So THAT'S why there were so many talks on RNA structure and catalysis at the meeting I was at last week...not that I'm going to complain. Structure is my field. [Smile]

--------------------
And it's one, two, three / On the wrong side of the lee / What were you meant for? / What were you meant for?
- The Decemberists

Posts: 7670 | From: the lab | Registered: Mar 2001  |  IP: Logged
The Famous Druid

Gold Hearted SuperFan!
Member # 1769

Member Rated:
4
Icon 1 posted May 30, 2005 13:43      Profile for The Famous Druid     Send New Private Message       Edit/Delete Post   Reply With Quote 
The true aim of Science is to woo women (or men, if you're that way inclined)

--------------------
If you watch 'The History Of NASA' backwards, it's about a space agency that has no manned spaceflight capability, then does low-orbit flights, then lands on the Moon.

Posts: 10668 | From: Melbourne, Australia | Registered: Oct 2002  |  IP: Logged
ASM65816
SuperBlabberMouth!
Member # 712

Member Rated:
2
Icon 1 posted May 30, 2005 21:08      Profile for ASM65816   Author's Homepage     Send New Private Message       Edit/Delete Post   Reply With Quote 
quote:
Originally posted by littlefish:
quote:
bleeding-edge research
Yargh! I hate that phrase.
I always thought of it as a derogatory term, in that it's not "leading-edge," and it may be "harmful." Apparently, it was more intended as a statement of risk. [Geek]

http://en.wikipedia.org/wiki/Bleeding_edge

--------------------
Once a proud programmer of Apple II's, he now spends his days and nights in cheap dives fraternizing with exotic dancers....

Posts: 1035 | From: Third rock from sun. | Registered: Mar 2001  |  IP: Logged
dildo_bangings
Geek Larva
Member # 4090

Member Rated:
2
Icon 1 posted June 25, 2005 01:42      Profile for dildo_bangings         Edit/Delete Post   Reply With Quote 
isnt science about weapons of mass destruction or as einstein will put it e=mc2, which means that all you need is energy to destroy mass. throughout history science was all about improving the instruments of war. its a fact that most big science projects are paid by the military. for instance star wars, the internet, all nasa projects and biotechnology projects. the aim of science is to increase knowledge and maybe even make our lives easier. a society cannot have unlimited knowledge. at a certain point critical mass is reached and then knowledge is misused by a privileged minority in all kinds of unholy ways. therefore i conclude that science is bad and must be exterminated. also its byproduct technology should be destroyed. i urge you no i demand that you denounce all technology. start by smashing the pc in front of you. throw your mobile phone against the nearest wall. collect all your books, cd's and magazines and burn them while chanting NO MORE TECHNOLOGY! NO MORE SCIENCE!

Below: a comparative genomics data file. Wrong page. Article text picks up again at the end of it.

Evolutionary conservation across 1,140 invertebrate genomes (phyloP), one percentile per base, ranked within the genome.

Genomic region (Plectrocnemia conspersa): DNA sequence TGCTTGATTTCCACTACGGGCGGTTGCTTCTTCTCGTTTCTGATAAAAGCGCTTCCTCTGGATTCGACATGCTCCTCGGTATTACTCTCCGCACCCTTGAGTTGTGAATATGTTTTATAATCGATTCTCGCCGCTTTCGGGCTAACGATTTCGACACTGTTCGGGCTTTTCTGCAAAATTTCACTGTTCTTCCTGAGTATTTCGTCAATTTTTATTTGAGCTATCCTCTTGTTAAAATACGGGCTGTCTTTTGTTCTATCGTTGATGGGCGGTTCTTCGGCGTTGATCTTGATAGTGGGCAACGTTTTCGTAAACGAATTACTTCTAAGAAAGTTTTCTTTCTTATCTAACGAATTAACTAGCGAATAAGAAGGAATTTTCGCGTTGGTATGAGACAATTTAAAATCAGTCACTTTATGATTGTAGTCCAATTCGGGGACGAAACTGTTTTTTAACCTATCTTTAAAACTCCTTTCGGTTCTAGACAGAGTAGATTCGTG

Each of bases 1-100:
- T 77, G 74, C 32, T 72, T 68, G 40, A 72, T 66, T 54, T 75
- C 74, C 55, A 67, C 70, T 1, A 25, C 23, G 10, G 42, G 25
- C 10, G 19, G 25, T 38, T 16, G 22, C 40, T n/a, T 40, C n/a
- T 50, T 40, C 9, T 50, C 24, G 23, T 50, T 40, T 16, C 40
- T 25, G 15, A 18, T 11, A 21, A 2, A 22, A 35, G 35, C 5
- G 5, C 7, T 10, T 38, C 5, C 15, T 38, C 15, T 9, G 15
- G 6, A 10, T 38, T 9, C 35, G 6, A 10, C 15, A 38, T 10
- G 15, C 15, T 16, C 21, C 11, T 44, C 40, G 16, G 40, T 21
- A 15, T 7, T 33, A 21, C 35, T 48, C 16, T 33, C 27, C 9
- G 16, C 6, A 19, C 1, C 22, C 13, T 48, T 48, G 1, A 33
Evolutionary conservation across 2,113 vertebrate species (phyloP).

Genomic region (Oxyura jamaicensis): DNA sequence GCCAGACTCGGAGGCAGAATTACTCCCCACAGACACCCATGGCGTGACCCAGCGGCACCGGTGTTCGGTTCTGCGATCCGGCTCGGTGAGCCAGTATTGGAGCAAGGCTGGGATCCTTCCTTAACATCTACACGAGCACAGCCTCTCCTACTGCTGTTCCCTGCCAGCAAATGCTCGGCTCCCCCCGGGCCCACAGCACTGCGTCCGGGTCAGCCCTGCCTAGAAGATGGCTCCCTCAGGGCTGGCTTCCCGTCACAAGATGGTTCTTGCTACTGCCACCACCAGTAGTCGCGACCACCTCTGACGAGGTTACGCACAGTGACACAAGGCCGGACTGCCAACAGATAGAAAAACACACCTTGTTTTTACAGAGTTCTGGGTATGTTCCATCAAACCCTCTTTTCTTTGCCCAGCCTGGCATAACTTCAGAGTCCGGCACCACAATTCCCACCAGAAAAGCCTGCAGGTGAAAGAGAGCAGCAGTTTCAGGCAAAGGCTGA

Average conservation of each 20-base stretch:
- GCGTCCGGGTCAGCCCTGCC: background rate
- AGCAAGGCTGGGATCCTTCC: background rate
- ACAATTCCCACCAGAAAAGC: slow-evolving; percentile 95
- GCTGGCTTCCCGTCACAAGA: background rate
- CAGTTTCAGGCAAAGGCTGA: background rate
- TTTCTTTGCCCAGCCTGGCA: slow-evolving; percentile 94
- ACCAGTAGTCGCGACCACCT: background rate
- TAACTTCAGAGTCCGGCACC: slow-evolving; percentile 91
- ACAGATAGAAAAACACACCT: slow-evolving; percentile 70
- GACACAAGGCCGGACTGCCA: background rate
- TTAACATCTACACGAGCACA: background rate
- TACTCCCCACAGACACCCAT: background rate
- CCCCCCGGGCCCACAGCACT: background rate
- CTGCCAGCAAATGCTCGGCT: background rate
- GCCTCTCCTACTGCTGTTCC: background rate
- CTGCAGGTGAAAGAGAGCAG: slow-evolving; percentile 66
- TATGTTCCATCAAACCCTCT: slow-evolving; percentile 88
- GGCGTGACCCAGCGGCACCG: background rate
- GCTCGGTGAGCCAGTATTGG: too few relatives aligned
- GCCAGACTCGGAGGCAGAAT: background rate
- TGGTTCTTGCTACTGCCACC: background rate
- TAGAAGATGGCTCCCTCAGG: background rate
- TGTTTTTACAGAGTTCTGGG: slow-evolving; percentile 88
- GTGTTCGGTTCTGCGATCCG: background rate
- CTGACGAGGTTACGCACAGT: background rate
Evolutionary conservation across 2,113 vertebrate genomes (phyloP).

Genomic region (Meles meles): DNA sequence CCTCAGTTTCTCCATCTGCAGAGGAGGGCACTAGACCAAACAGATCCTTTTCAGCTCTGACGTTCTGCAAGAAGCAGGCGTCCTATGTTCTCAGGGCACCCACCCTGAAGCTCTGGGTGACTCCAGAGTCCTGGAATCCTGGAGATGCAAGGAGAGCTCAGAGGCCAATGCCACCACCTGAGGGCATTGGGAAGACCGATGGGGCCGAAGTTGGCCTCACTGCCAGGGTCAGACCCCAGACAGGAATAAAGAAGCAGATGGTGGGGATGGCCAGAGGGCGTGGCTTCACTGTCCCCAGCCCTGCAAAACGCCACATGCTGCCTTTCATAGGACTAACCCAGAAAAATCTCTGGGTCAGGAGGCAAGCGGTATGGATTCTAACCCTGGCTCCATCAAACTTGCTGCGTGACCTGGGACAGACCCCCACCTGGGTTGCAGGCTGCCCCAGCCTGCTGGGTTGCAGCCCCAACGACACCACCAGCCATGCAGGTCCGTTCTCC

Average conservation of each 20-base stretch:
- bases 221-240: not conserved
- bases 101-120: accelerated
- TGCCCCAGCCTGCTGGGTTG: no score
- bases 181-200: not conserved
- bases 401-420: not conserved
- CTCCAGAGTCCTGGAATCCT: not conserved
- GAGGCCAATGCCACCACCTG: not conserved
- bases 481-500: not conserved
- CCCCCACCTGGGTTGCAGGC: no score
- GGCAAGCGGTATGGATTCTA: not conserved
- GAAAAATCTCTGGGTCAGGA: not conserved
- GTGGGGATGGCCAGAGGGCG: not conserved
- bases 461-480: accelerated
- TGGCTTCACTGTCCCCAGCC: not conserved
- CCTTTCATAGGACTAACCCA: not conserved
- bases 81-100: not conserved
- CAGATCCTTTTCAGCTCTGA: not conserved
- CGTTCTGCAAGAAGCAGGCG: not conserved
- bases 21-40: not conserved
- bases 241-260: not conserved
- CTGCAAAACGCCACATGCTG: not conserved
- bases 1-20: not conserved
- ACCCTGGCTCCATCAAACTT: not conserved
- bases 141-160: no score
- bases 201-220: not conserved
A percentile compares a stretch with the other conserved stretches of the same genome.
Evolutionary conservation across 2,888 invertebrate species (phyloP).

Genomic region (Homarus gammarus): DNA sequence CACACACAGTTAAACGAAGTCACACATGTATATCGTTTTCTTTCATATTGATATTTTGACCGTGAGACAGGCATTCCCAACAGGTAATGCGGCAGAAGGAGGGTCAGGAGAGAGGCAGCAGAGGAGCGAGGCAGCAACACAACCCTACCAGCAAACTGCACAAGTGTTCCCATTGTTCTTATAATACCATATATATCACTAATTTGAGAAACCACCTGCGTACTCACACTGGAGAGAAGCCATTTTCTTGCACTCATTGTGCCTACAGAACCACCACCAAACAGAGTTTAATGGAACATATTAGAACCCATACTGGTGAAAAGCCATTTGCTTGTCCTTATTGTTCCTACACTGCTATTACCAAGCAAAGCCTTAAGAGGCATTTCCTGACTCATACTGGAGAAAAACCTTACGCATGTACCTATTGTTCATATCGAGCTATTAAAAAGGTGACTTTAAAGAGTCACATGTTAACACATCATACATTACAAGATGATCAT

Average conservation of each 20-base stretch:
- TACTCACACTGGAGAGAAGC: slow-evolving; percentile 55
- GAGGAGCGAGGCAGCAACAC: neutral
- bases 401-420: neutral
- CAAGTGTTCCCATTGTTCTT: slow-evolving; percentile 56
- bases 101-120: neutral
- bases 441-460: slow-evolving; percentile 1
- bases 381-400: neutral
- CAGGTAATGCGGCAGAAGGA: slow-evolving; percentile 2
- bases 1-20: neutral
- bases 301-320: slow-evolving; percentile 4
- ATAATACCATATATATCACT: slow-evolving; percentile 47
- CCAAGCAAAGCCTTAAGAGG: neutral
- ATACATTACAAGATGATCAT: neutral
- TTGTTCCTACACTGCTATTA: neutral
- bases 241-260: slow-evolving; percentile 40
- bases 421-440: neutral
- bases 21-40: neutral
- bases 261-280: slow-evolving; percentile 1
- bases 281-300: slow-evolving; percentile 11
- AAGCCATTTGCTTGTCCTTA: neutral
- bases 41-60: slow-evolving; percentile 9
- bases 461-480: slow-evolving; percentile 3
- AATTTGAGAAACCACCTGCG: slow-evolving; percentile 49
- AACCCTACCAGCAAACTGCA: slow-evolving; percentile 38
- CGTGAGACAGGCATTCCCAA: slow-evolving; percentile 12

--------------------
Your attitude is unacceptable please punish yourself.

Posts: 28 | Registered: Jun 2005  |  IP: Logged
Jonathan
Geek
Member # 2724

Member Rated:
1
Icon 1 posted June 25, 2005 07:52      Profile for Jonathan   Author's Homepage         Edit/Delete Post   Reply With Quote 
quote:
Originally posted by dildo_bangings:
isnt science about weapons of mass destruction or as einstein will put it e=mc2, which means that all you need is energy to destroy mass. throughout history science was all about improving the instruments of war. its a fact that most big science projects are paid by the military. for instance star wars, the internet, all nasa projects and biotechnology projects. the aim of science is to increase knowledge and maybe even make our lives easier. a society cannot have unlimited knowledge. at a certain point critical mass is reached and then knowledge is misused by a privileged minority in all kinds of unholy ways. therefore i conclude that science is bad and must be exterminated. also its byproduct technology should be destroyed. i urge you no i demand that you denounce all technology. start by smashing the pc in front of you. throw your mobile phone against the nearest wall. collect all your books, cd's and magazines and burn them while chanting NO MORE TECHNOLOGY! NO MORE SCIENCE!

I guess I'll never see you in the forums again. [crazy]
Posts: 147 | From: Somewhere over the rainbow | Registered: May 2004  |  IP: Logged
nerdwithnofriends
Uber Geek
Member # 3773

Icon 1 posted June 25, 2005 21:26      Profile for nerdwithnofriends     Send New Private Message       Edit/Delete Post   Reply With Quote 


--------------------
"The Buddha, the Godhead, resides quite as comfortably in the circuits of a digital computer or the gears of a cycle transmission as he does at the top of a mountain or in the petals of a flower." - Robert M. Pirsig

Posts: 948 | Registered: Mar 2005  |  IP: Logged


All times are Eastern Time  
Post New Topic  New Poll  Post A Reply Close Topic    Move Topic    Delete Topic next oldest topic   next newest topic
 - Printer-friendly view of this topic
Hop To:

Contact Us | Geek Culture Home Page

2015 Geek Culture

Powered by Infopop Corporation
UBB.classicTM 6.4.0


homeGeek CultureWebstoreeCards!Forums!Joy of Tech!AY2K!webcam